Reasons Fibromyalgia is Often Misdiagnosed


Reasons Fibromyalgia is Often Misdiagnosed

Fibromyalgia, one of the most common chronic pain syndromes in the world, impacts between 2 and 4% of the population, and affects women more often than men of the same age. The condition has taken some time to gain a comprehensive definition from medical communities throughout the world, given its complex effect on the individual who experiences it. However, the syndrome is known to include widespread symptoms such as ongoing severe muscle pain, extreme fatigue, mental fogginess, and a persistent achiness.

Reasons Fibromyalgia is Often Misdiagnosed

Fibromyalgia makes it difficult to live a normal life when individuals with the condition do not have a proper diagnosis or a course of treatment in place, but getting the diagnosis correct from the start is more challenging than other common medical conditions.

The Complex Case of Fibromyalgia

When someone informs their doctor or other medical professional that they are experiencing symptoms that may ultimately lead to a diagnosis of fibromyalgia, there are several diagnostic guidelines that are used to determine if the syndrome is indeed the culprit. First, doctors examine the individual to evaluate whether or not there is widespread pain in all four body quadrants, including the front of the neck, around the hips and knees, at the elbows, or around the shoulders. Previously, the American College of Rheumatology considered someone who had 11 of 18 listed pain points to have fibromyalgia. In current practice, doctors and specialists focus on more widespread pain combined with other symptoms of the condition.

Doctors also ask patients who have widespread, unexplained pain, how long symptoms have been impacting their lives. Typically, at least three months of consistent symptoms is necessary to make a fibromyalgia diagnosis, making it necessary for individuals to keep track of their symptoms before visiting the doctor. However, the most prevalent issue with diagnosing fibromyalgia accurately from the beginning is that diagnosis requires ruling out all other conditions that may show similar signs as fibromyalgia on the surface. There is no singular test like drawing blood or undergoing a full body scan that can pinpoint fibromyalgia as the underlying issue causing pain, and because there is no clear cause of the condition, patients are often left confused and misdiagnosed.

Going several months or even years without a proper diagnosis of fibromyalgia, or a medical condition that is incorrectly deemed fibromyalgia in the first place, can lead to starting a plan of care for treatment that does not truly help in reducing symptoms or improving one’s quality of life.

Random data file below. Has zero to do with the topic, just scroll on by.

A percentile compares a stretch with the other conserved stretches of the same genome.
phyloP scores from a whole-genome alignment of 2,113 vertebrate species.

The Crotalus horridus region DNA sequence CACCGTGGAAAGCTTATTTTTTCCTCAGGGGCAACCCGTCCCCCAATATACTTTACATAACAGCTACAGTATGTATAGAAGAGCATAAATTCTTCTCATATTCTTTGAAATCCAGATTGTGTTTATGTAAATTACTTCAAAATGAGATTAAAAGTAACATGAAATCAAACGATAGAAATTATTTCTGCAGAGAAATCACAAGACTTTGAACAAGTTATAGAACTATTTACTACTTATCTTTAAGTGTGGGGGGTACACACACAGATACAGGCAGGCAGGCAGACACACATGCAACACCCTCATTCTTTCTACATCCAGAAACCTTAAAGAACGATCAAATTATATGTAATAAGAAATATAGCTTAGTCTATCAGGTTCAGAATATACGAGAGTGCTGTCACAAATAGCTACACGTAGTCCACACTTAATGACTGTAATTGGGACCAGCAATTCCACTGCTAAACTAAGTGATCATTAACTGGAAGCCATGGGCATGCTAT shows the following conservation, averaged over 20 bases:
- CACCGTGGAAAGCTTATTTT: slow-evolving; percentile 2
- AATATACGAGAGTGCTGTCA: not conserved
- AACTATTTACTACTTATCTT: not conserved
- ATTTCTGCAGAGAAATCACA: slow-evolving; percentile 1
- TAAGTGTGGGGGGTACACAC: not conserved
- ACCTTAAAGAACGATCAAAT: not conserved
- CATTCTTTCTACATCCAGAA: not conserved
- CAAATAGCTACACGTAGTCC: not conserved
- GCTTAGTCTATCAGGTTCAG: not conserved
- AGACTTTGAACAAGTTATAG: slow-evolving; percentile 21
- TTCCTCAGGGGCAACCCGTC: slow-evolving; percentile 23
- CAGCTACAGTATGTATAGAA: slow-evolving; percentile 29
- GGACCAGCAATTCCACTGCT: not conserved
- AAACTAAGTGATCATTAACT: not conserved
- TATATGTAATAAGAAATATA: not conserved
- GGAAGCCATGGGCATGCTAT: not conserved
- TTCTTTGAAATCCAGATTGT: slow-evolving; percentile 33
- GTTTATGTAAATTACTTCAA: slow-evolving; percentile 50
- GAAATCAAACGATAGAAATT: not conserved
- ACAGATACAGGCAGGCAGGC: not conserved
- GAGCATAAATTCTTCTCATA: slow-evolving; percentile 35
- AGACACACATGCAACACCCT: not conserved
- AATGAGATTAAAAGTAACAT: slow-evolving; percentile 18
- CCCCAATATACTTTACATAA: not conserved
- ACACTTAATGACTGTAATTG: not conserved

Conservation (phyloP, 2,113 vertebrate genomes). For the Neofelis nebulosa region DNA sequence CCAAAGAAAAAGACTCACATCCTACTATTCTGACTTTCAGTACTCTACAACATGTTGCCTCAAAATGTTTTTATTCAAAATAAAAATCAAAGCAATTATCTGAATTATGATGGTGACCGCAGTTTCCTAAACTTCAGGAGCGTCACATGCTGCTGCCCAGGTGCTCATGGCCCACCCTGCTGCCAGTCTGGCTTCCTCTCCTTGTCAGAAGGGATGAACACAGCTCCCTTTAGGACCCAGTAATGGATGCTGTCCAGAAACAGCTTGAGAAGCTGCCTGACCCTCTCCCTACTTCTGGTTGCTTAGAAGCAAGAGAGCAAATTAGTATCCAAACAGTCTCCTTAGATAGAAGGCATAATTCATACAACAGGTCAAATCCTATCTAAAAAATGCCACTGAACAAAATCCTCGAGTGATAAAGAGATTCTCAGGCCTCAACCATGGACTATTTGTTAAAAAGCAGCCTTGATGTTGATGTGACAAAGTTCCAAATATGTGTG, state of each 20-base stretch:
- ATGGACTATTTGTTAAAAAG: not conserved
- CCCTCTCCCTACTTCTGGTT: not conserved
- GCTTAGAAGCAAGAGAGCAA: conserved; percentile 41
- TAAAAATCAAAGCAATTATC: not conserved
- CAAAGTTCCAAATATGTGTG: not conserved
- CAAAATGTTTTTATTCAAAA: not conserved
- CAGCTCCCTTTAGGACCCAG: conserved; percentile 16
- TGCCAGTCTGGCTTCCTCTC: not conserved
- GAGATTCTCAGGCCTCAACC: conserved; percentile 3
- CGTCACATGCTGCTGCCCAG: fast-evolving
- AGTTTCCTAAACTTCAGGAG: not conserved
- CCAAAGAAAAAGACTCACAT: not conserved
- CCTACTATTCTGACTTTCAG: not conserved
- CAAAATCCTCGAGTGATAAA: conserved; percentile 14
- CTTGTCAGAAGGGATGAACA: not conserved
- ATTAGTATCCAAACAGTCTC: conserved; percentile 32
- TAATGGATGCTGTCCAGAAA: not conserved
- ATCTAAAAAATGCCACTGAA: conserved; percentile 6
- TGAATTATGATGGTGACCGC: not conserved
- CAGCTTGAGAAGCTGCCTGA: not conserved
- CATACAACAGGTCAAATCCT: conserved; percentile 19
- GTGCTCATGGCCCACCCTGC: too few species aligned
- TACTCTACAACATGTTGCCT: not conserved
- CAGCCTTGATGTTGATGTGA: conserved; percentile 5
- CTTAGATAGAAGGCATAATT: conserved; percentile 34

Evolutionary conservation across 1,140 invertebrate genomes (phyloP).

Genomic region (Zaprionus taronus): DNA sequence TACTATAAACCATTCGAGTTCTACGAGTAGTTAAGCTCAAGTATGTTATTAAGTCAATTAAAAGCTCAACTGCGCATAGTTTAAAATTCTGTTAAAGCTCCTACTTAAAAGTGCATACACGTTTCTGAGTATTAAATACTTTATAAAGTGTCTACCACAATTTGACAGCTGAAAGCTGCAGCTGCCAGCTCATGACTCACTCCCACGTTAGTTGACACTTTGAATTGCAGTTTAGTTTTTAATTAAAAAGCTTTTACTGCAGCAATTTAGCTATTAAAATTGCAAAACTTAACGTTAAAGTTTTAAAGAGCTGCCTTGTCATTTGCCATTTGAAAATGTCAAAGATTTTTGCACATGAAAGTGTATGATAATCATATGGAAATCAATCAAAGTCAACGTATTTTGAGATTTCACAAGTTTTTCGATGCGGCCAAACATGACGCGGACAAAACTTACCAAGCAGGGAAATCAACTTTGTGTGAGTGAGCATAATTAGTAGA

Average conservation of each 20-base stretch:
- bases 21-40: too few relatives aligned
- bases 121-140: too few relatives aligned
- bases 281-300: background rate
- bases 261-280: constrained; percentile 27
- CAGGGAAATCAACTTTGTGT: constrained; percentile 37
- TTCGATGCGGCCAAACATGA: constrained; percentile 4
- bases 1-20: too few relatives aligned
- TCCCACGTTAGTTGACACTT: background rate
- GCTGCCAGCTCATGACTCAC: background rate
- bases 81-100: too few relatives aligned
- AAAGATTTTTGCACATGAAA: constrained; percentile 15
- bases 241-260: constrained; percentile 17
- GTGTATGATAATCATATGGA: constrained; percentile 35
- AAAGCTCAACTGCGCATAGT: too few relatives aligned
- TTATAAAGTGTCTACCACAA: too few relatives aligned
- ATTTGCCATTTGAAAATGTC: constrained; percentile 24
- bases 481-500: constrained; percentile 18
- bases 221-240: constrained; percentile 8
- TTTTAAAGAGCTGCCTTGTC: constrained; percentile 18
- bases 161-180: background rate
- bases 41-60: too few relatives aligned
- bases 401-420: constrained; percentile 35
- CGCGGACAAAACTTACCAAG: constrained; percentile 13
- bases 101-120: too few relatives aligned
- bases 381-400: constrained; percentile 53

Fibromyalgia Mimics

Because a diagnosis of fibromyalgia requires ruling out all the other possibilities that could be causing the chronic pain, there are several conditions that the doctor may look to first as an answer. A legal specialist in negligence and medical misdiagnosis explains that osteoarthritis, the most common form of arthritis, mimics the pain found in fibromyalgia patients, including tender points near the joints, and achiness in the elbows, hips, and knees. Osteoarthritis is characterized by the degeneration of cartilage that ultimately leads to tissue and bone damage. The joint pain that comes with the common condition resembles that of fibromyalgia, making it easy to misdiagnose. Both osteoarthritis and fibromyalgia patients experience stiffness of the body, especially in the morning, which compounds the possibility of a misdiagnosis even more.

In addition to osteoarthritis, conditions such as chronic fatigue syndrome, depression, and hypothyroidism have similar symptoms to fibromyalgia. However, each health issue has a different underlying cause, and ultimately, a different treatment regimen that should be recommended and followed. Following a plan of care for hypothyroidism or depression won’t often solve the chronic pain, fatigue, and social isolation that goes hand in hand with fibromyalgia, leaving patients suffering unnecessarily.

There is no current cure for fibromyalgia which can make it seem as though getting a proper diagnosis from the start is nothing more than a check in the box. However, having a better understanding of the experiences fibromyalgia patients have at the early onset of symptoms is beneficial to the medical community in finding a permanent solution to chronic, widespread pain in the future. Individuals who have experience the pain, fatigue, and mental fog that may be connected to fibromyalgia are encouraged to visit their doctor so that an accurate diagnosis and eventual treatment can be offered.

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